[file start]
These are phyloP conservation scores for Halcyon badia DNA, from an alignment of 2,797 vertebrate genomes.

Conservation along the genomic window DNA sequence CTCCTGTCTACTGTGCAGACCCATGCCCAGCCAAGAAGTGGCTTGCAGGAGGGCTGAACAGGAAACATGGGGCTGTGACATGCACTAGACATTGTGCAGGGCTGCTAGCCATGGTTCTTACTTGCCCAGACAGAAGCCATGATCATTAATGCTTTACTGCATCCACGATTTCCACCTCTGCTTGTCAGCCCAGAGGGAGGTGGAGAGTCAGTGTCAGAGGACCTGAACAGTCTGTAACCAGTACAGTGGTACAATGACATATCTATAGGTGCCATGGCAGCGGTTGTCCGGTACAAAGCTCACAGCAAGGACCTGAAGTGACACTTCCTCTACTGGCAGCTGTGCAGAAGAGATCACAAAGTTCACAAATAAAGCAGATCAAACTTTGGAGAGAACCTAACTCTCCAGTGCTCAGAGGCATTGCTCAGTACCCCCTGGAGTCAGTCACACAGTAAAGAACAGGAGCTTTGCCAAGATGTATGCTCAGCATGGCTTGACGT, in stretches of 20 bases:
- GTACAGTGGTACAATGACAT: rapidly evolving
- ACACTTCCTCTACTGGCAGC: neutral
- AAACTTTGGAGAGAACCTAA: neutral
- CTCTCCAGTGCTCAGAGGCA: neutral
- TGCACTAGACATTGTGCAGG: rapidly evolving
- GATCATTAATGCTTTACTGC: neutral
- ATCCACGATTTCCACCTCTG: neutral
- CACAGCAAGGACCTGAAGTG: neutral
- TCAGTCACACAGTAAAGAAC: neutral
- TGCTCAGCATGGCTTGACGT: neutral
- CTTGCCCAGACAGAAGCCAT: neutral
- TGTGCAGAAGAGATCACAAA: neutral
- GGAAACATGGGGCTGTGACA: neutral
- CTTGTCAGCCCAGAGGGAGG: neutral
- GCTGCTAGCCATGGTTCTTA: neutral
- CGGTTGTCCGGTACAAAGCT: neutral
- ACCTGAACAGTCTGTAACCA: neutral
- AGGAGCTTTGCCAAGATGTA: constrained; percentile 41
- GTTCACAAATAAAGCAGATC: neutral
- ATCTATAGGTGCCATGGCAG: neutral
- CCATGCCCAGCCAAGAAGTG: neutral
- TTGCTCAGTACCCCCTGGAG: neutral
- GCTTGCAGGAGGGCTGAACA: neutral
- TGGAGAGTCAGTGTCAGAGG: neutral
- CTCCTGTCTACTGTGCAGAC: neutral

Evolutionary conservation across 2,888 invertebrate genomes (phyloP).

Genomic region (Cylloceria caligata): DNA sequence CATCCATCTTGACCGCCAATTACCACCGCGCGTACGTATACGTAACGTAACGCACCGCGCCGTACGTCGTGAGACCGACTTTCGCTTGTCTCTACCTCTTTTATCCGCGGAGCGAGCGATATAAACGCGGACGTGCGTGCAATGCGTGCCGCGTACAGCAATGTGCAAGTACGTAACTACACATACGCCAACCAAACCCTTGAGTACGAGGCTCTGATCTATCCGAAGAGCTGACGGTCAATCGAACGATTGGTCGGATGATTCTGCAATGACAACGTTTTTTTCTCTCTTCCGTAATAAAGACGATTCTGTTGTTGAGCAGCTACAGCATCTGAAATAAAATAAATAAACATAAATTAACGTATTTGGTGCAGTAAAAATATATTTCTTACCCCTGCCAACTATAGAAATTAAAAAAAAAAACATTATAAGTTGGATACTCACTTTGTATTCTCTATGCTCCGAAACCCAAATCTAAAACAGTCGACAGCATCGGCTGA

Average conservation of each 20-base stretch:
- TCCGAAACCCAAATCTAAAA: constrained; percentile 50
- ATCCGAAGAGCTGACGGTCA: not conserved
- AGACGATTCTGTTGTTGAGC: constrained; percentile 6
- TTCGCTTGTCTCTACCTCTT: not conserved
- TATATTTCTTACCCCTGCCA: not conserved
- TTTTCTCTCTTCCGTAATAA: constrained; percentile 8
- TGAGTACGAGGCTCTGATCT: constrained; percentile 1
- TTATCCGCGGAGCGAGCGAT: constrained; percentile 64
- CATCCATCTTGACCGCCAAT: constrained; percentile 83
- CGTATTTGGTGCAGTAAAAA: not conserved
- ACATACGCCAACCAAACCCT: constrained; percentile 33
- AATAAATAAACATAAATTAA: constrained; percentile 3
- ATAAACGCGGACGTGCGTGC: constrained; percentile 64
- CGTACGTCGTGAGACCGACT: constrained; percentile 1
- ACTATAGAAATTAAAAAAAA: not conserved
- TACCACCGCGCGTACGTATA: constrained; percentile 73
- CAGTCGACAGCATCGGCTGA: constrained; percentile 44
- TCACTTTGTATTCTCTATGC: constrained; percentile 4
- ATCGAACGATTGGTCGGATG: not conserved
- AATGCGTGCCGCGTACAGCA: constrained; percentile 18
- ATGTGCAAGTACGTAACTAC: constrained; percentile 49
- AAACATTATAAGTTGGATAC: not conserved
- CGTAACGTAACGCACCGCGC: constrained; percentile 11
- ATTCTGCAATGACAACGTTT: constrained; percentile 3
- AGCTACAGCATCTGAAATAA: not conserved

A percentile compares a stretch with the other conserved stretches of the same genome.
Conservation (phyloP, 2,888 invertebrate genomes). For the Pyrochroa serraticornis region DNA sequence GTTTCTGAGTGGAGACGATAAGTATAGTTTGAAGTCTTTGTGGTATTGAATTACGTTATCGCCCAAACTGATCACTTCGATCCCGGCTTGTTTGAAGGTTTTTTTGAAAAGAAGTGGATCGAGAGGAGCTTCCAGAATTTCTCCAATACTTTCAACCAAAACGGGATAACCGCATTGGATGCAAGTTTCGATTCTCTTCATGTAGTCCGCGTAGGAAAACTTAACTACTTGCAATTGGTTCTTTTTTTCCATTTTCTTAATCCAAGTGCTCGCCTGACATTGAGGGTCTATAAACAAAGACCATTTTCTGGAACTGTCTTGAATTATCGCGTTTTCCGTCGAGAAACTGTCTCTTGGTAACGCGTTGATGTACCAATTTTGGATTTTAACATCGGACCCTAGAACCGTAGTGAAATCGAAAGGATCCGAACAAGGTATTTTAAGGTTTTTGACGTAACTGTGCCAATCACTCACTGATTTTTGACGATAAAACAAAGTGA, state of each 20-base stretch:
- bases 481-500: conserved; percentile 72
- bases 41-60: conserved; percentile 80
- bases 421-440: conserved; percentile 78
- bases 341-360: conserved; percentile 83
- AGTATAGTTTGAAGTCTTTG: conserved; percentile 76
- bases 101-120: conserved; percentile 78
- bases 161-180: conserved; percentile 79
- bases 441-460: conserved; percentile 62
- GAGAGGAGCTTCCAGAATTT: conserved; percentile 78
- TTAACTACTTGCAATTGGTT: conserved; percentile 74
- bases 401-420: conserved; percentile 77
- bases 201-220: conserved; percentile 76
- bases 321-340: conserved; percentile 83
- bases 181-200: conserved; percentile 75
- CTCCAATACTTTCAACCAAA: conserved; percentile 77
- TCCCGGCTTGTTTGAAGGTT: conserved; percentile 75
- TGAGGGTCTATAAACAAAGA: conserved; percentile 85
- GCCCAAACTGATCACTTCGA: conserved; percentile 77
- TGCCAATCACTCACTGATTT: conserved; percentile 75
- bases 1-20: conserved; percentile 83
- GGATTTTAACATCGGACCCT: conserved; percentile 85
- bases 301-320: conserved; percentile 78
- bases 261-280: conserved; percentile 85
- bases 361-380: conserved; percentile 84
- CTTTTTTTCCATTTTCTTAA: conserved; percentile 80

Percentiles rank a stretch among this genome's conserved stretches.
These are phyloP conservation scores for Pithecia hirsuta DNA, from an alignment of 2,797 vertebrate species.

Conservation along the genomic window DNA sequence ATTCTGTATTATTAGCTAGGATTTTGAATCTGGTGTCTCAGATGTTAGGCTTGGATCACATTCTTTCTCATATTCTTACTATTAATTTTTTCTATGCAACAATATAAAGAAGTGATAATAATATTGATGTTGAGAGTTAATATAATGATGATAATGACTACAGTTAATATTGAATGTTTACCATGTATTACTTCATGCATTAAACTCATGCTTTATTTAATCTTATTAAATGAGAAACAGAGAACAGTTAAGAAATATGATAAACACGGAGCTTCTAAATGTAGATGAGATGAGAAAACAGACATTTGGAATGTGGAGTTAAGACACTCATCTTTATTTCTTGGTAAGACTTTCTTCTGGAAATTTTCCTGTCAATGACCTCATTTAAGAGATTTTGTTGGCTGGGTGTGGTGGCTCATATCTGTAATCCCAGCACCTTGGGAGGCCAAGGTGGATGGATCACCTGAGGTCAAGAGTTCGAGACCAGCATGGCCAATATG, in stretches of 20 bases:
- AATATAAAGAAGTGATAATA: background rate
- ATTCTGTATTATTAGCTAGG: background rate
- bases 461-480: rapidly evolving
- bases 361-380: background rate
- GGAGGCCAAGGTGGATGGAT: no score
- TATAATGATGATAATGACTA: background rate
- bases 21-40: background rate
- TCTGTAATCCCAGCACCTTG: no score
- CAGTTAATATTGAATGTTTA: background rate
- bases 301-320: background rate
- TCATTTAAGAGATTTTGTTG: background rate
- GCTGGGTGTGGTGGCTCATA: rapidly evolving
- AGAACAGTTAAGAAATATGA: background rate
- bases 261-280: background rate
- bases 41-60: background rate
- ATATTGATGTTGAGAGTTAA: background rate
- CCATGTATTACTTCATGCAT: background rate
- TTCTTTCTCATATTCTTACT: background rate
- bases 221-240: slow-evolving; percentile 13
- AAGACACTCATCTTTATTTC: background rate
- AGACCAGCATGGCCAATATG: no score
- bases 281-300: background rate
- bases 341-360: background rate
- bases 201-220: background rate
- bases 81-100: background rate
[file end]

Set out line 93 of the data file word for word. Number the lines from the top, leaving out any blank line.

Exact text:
- TCTGTAATCCCAGCACCTTG: no score